A revived Broadway production of Arcadia came two years later. In the four stills (below) from that staging, there is something especially interesting about the costumes. The designer grabbed the opportunity to set "the present" scenes of Arcadia in 1993, "the present" at the time the play came out. That way, the 2011 production could participate in the selective revival of nineties colors and shapes, then in progress in the fashion world at large.

Most recently, Arcadia's revival wave came to San Francisco. The production below appeared at ACT in May and June 2013.

Judging by photos, set designers in San Francisco indulged in their usual over-elaborate prettification. How provincial they make themselves look, compared to New York and London. Curved walls, heavy cornice, preposterous skylight, hand-painted trompe-l'oeil wallpaper, even an elevated patterned floor in the shape of a wide half-circle under the windows. And it's not as if Stoppard didn't explicitly describe the look and function of his imagined Room

"A room on the garden front of a very large country house in Derbyshire in April 1809. Nowadays, the house would be called a stately home. The upstage wall is mainly tall, shapely, uncurtained windows, one or more of which work as doors. Nothing much need be said or seen of the exterior beyond. ... The room looks bare despite the large table which occupies the centre of it. The table, the straight-backed chairs and, the only other item of furniture, the architect's stand or reading stand, would all be collectable pieces now but here, on an uncarpeted wood floor, they have no more pretension than a schoolroom, which is indeed the main use of the room at this time. What elegance there is, is architectural, and nothing is impressive but the scale."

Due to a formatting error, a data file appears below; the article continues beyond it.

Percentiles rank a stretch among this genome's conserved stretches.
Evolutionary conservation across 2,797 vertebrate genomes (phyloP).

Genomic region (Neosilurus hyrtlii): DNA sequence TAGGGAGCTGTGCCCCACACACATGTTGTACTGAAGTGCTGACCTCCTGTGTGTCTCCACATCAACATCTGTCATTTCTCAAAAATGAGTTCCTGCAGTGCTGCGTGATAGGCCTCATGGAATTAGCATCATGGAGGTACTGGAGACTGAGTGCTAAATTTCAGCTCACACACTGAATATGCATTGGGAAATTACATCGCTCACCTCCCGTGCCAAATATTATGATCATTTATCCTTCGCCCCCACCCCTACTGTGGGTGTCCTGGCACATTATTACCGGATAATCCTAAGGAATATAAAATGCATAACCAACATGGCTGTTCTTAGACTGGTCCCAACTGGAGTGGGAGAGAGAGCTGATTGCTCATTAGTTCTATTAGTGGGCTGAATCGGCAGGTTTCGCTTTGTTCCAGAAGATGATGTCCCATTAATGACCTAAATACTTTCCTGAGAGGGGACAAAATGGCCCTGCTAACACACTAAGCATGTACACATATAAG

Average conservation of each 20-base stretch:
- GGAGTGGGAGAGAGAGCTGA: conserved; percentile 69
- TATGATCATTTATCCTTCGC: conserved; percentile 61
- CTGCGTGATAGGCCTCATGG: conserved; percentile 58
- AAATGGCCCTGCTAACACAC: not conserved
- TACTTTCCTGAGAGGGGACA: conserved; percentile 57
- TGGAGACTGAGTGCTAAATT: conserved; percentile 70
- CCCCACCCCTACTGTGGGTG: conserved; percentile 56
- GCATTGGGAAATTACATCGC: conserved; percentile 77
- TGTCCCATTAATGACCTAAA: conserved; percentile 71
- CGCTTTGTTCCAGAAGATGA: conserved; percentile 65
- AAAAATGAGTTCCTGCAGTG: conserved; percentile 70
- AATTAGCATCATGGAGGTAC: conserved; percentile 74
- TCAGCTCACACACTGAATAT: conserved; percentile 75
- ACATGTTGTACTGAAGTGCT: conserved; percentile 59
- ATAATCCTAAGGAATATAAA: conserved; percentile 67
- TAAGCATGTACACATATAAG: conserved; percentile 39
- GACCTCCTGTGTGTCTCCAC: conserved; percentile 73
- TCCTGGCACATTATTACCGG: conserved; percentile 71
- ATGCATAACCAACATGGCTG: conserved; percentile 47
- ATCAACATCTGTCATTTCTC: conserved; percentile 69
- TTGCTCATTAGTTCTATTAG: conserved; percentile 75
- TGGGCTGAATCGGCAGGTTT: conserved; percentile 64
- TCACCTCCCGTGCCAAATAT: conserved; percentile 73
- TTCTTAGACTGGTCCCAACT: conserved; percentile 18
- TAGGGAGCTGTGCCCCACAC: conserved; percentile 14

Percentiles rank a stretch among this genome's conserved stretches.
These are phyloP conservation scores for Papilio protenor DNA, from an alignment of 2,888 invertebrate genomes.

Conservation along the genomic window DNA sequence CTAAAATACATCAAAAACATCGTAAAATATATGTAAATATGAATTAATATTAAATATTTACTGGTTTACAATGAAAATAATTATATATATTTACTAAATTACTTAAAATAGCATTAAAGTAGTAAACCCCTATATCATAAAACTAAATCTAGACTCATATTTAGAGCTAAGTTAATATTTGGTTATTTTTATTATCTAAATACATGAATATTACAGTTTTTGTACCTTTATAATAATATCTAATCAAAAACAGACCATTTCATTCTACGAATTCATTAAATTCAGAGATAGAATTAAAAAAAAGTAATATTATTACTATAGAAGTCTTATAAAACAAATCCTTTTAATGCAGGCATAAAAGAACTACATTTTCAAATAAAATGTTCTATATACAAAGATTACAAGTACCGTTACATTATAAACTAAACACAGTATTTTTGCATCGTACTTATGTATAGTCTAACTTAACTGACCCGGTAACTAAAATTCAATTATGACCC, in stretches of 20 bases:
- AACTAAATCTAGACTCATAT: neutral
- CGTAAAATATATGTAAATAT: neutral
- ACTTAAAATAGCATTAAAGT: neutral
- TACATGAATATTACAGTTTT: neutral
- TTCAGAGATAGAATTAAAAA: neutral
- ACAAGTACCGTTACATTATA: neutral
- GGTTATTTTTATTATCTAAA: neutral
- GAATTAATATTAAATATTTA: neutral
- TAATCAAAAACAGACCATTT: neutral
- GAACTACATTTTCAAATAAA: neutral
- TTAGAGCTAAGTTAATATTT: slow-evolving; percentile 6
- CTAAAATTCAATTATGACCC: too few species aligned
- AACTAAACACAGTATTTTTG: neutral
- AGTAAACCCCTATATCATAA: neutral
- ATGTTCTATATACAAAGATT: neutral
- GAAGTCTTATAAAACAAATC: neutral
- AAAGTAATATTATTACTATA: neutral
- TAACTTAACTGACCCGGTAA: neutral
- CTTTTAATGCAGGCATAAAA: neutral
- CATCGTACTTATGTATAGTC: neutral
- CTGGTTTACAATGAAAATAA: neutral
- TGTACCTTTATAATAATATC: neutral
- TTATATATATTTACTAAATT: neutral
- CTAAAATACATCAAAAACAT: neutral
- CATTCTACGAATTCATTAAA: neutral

Saturday, July 27, 2013

Summer Instagrams

Mabel and her parents are out of town visiting friends this week, where there is another little girl to play with plus a new baby. Away from San Francisco Mabel is able to enjoy warm-weather pastimes mostly impossible at home.

Friday, July 26, 2013

Oliver's Embarrassment

The Meaning of Life by Terry Eagleton is a compact little book published by Oxford University Press in 2007. I picked it up at the library by pure chance, where someone had left it on a table with an abandoned stack of other books. What prodded me into actually reading this one was the dedication page  For Oliver, who found the whole idea deeply embarrassing.

"One reason why modernists  like Chekhov are so preoccupied with the possibility of meaninglessness is that modernism is old enough to remember a time when there was still meaning in plenty, or at least so the rumour has it. Meaning was around recently enough for Chekhov, Conrad, Kafka, Beckett, and their colleagues to feel stunned and dispirited by its draining away. The typical modernist work of art is still haunted by the memory of an orderly universe, and so is nostalgic enough to feel the eclipse of meaning as an anguish, a scandal, an intolerable deprivation. This is why such works so often turn around a central absence, some cryptic gap or silence which marks the spot through which sense-making has leaked away. One thinks of Chekhov's Moscow in Three Sisters, Conrad's African heart of darkness, Virginia Woolf's blankly enigmatic lighthouse, E.M. Forster's empty Marabar caves, T.S. Eliot's still point of the turning world, the non-encounter at the heart of Joyce's Ulysses, Beckett's Godot, or the nameless crime of Kafka's Joseph K. In this tension between the persisting need for meaning and the gnawing sense of its elusiveness, modernism can be genuinely tragic.